New Testament scholar N. T. Wright, who has taught at Cambridge, Oxford and Montreal, recently became the canon theologian at Westminster Abbey in London. He is both a vigorous investigator of the historical Jesus and an effective communicator of the gospel. His scholarly works include a two-volume project on the origins of Christianity: The New Testament and the People of God (1992) and Jesus and the Victory of God (1996). More popular works include The Original Jesus: The Life and Vision of a Revolutionary (1996) and Luke for Everyone (2000), which is part of a series of “New Testament Guides for Everyone” distributed in the U.S. by Pilgrim Press.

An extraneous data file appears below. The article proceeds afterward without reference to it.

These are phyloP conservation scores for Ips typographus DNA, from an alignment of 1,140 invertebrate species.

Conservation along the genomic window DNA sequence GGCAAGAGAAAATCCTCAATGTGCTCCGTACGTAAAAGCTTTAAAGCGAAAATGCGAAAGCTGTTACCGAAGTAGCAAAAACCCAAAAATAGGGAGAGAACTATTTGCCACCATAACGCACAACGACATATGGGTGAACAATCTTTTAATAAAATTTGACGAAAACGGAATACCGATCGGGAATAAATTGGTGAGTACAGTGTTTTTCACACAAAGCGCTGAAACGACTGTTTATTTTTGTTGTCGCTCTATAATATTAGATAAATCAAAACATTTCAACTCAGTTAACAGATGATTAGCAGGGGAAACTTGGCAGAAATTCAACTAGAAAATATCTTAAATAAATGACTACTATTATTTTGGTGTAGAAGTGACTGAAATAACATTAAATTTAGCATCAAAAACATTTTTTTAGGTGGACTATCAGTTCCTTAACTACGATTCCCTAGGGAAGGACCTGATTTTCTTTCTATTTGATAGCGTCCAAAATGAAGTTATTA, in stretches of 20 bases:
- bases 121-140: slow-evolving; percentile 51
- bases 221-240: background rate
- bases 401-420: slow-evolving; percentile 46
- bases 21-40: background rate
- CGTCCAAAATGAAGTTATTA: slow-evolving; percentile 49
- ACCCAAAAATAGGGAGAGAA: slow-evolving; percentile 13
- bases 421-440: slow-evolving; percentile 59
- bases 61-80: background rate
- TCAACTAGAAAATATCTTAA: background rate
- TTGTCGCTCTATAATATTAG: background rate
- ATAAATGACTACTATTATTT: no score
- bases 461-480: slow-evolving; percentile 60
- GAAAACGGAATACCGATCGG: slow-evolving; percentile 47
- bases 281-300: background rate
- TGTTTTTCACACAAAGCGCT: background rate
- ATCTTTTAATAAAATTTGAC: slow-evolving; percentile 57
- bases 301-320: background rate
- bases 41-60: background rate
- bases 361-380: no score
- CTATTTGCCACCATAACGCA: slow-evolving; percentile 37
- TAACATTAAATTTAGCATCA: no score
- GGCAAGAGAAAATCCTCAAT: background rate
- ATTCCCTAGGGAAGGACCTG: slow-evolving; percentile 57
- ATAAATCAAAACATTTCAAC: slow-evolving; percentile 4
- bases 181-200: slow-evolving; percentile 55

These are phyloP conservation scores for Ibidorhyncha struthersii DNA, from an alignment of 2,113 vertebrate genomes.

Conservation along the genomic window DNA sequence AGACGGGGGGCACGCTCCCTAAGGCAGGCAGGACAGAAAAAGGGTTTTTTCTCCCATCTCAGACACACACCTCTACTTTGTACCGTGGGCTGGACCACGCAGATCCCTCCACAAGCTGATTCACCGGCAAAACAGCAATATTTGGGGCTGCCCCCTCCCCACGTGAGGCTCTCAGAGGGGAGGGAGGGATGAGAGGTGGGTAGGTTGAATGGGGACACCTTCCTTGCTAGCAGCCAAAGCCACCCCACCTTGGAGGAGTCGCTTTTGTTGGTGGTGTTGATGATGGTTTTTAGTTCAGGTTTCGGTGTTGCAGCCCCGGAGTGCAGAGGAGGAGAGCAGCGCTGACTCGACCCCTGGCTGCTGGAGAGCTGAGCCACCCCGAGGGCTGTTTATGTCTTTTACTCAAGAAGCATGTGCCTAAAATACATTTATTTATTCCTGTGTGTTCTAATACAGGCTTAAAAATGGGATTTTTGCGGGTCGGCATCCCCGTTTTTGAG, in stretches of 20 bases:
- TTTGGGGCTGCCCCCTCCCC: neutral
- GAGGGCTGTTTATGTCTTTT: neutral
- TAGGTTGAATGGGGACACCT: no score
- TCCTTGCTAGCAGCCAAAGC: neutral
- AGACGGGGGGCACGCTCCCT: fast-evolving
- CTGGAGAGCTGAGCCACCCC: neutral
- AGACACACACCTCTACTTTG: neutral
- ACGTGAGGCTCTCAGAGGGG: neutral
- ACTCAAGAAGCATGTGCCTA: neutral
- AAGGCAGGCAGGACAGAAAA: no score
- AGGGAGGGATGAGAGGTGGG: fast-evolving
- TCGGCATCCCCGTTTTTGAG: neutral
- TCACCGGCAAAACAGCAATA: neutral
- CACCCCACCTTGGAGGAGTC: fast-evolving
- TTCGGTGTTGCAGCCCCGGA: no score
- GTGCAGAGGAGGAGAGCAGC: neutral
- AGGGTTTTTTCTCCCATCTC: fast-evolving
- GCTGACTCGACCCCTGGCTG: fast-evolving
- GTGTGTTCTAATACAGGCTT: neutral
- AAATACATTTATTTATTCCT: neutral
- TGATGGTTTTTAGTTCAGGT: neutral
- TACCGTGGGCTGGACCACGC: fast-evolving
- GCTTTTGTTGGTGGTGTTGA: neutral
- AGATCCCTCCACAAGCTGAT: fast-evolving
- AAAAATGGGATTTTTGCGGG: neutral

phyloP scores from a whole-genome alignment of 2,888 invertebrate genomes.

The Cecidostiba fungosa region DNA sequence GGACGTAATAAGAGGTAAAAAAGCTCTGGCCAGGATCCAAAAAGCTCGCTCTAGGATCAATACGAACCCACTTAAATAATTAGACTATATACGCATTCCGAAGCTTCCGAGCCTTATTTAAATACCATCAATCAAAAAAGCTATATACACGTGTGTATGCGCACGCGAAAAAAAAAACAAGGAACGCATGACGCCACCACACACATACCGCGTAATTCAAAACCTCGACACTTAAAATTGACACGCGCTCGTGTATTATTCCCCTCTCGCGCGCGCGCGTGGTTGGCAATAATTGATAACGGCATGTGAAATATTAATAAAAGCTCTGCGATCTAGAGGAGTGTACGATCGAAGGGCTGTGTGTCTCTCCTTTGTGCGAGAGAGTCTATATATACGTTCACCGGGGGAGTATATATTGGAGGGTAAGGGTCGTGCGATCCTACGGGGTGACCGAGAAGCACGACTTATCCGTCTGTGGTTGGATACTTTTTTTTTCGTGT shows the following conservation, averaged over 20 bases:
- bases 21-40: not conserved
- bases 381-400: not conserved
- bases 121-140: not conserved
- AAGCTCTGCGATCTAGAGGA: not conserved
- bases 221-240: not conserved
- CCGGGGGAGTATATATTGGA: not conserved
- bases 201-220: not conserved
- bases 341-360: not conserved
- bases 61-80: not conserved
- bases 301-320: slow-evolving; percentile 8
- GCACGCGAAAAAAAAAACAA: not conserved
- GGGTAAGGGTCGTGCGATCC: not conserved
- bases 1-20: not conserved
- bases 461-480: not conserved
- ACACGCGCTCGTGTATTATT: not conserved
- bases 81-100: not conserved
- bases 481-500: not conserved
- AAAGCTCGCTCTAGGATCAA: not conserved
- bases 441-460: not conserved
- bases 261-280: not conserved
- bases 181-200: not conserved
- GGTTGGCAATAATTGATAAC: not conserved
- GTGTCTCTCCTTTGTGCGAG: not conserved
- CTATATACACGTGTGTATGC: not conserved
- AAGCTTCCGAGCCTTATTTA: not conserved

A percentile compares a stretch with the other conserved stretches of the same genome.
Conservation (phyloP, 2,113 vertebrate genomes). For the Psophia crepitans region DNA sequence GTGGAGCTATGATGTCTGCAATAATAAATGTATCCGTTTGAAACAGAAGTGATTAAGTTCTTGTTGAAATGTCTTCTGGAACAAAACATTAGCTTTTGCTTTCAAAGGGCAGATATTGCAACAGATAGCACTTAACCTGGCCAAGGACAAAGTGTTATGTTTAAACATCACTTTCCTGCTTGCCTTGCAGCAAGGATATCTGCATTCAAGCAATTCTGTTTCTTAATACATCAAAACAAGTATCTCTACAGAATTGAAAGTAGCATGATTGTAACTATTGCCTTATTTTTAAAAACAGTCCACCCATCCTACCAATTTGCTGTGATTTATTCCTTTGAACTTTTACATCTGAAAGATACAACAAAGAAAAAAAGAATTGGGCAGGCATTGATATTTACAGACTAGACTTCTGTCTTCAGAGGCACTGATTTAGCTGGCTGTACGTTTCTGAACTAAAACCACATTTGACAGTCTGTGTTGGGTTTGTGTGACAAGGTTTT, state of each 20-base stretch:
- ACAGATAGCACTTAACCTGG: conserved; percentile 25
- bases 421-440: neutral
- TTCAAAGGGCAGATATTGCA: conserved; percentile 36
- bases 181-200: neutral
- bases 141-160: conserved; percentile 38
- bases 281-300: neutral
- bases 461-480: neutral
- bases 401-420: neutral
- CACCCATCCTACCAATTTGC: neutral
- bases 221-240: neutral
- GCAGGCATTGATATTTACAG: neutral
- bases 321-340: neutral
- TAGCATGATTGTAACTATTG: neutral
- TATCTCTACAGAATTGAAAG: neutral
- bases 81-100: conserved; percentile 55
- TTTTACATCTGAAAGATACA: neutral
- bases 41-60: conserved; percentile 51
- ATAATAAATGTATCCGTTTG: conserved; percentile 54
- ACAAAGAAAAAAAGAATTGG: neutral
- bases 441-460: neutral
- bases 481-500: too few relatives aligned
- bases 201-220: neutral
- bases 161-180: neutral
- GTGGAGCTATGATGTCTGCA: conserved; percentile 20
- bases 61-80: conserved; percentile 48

A. M. Stroud III, a former prosecutor in Louisiana, expresses regret for the role he played in sending Glenn Ford to death row in 1984. “I was 33 years old. I was arrogant, judgmental, narcissistic and very full of myself. I was not as interested in justice as I was in winning.” Stroud says he presented dubious evidence from a forensic pathologist, precluded black jurors from the trial (Ford, since exonerated, is black), and ignored the fact that the appointed defense attorney had never before tried a criminal or capital case. “I . . . hope that providence will have more mercy for me than I showed Glenn Ford,” Stroud said in a letter to the editor of the Times of Shreveport. “But, I’m also sobered by the realization that I certainly am not deserving of it” (ABA Journal, March 25).